With F1 on a break last weekend, there’s no motorsport action to review as such this Monday. But during last week’s Silverstone test, following the British Grand Prix, there was a significant development to emerge that could have a real bearing on the future of Formula One.
F1 could move to 18-inch wheels and tyres from as early as 2016, marking a big change over the current 13-inch wheels and tyres the cars use now.
The new big wheels were tested on Lotus’ E22 F1 car at the mid-week Silverstone practice session, with driver Charles Pic performing the development duties on the new tyre.
First of all, if you’ve watched Formula One for any length of time, seeing big 18-inch wheels on a single-seater will seem alien. But they work.
The Lotus was just nine seconds down on the 1 minute 35.544-second lap time set by Daniil Kvyat in his Toro Rosso. By F1 standards, that’s a lot, but the test wasn’t to assess outright pace and performance – it was an exercise in gathering data to see if the project is viable.
Tyre supplier to F1 Pirelli thinks it most definitely is. The move to the new bigger wheels has been proposed to make Formula One more relevant to the road. With car buyers wanting bigger wheels and therefore lower-profile rubber, it makes sense for Formula One to follow.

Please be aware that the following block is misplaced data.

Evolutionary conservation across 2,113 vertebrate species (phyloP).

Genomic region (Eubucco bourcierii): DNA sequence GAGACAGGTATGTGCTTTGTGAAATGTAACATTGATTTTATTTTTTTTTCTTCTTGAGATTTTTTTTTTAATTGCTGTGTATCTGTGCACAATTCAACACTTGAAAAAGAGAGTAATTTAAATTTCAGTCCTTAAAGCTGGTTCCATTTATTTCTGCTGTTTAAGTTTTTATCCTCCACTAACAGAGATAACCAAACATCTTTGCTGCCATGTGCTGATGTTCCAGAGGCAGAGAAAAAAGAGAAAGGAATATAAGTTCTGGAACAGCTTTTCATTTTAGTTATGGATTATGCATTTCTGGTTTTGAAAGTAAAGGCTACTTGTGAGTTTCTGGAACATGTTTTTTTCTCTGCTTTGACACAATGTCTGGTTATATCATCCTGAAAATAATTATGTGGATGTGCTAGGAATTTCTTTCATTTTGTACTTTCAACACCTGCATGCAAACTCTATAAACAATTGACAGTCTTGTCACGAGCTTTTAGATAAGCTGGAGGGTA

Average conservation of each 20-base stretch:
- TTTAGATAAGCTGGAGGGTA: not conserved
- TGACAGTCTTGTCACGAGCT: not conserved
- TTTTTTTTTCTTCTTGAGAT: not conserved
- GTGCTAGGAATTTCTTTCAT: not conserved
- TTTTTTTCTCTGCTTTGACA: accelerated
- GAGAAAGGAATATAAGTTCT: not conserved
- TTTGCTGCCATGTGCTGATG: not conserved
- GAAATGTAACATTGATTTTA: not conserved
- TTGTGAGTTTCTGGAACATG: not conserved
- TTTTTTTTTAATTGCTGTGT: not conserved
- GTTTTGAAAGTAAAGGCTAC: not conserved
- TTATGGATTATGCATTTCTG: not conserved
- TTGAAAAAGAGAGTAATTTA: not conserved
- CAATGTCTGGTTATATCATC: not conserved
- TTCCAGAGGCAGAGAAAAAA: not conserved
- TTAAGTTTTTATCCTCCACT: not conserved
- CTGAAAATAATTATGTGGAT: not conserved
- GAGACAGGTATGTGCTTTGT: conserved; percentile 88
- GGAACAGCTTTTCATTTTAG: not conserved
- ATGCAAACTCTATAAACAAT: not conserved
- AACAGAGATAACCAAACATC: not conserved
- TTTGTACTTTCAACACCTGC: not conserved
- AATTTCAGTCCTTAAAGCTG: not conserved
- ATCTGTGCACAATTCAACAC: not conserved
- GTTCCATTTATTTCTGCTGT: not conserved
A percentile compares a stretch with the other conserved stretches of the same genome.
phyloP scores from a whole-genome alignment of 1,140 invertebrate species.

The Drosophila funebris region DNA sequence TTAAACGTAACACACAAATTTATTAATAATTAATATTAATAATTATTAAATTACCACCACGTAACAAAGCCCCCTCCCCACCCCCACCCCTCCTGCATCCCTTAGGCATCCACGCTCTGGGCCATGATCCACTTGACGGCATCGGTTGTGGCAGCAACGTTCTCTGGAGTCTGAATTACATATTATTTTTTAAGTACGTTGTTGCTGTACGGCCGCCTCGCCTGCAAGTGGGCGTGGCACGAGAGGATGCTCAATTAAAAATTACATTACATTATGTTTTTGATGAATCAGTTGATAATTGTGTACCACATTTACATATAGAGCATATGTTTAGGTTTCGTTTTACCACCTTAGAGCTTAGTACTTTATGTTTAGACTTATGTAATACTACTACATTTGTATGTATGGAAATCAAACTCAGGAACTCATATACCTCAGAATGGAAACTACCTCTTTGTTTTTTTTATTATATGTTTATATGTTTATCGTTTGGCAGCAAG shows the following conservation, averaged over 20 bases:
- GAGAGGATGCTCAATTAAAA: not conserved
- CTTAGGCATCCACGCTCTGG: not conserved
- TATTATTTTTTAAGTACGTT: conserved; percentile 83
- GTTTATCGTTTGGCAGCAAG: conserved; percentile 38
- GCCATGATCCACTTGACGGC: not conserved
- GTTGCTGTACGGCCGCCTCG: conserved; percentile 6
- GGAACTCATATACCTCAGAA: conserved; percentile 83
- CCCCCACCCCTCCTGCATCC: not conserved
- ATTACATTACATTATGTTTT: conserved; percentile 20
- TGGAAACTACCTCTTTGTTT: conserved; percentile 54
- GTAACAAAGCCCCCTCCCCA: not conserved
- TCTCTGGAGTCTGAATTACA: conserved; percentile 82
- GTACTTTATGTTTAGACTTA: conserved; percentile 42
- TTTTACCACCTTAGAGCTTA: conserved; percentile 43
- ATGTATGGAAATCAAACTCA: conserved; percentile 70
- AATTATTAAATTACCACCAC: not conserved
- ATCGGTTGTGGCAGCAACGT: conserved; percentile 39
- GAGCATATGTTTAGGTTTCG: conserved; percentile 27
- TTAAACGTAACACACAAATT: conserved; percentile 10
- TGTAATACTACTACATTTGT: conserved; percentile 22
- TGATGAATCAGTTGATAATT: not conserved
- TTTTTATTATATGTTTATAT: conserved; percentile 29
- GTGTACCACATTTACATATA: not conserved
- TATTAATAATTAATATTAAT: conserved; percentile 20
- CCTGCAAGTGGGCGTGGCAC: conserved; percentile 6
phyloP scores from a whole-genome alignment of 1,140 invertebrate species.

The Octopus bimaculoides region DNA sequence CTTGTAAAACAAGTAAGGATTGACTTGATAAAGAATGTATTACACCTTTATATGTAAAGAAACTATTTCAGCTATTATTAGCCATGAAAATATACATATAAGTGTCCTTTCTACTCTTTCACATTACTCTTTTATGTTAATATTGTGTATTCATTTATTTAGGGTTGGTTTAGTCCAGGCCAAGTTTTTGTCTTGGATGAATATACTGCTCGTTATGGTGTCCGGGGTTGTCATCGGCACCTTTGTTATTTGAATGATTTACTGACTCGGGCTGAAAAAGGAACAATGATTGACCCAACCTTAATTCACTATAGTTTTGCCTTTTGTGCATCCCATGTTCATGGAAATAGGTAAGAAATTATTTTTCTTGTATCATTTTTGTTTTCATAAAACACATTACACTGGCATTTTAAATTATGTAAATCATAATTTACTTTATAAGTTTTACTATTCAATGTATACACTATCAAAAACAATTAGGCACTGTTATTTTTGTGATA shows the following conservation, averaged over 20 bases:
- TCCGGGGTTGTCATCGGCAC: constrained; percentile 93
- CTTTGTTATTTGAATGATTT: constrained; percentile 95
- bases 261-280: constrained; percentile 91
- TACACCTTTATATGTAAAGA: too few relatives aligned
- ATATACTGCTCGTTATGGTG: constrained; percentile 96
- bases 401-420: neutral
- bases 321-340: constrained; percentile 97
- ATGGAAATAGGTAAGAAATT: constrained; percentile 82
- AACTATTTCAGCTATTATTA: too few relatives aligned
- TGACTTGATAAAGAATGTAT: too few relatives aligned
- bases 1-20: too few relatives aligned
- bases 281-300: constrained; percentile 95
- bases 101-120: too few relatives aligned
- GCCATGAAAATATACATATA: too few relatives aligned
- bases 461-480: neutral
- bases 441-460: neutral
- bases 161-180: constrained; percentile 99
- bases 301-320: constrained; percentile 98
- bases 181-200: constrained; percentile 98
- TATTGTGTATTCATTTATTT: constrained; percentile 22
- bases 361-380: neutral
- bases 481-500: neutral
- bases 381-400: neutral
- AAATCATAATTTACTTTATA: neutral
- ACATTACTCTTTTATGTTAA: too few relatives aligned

This will help the Italian tyre manufacturer further the level of technology it puts into its road tyres in the future. So what you could see on the race track tomorrow, you might be able to buy in a couple of years.
Of course, there are plenty of stars that have to align for this to happen, with rules and regulations needing to be re-written for it to work, but it could benefit us road drivers if the change is made.
It will require some fairly hefty re-engineering of the current Formula One cars, however.
Although the larger 18-inch tyre is no heavier than the 13-inch item, the bigger wheels – despite the incredible lightweight engineering in the sport – is around 4kg heavier than the current wheel.
Along with a few issues over clearance and wheel positioning etc. it means the suspension systems of the cars will need to be rethought, with new spring and dampers to cope with the change in weight and how the wheel and tyre move and perform on track.
Then there’s the effect bigger wheels will have on aerodynamics, and the possibility to fit larger brakes behind the bigger wheels.
Of course, with the brightest minds in the world of racing littering the pit lane, this won’t be too much of a challenge. But even with enough warning meaning it shouldn’t be too difficult to implement, it will be expensive.
And just like clever paddleshift gearboxes and now, moveable aerodynamic aids to improve performance and efficiency, road car drivers will benefit from greater levels of grip and therefore improved safety.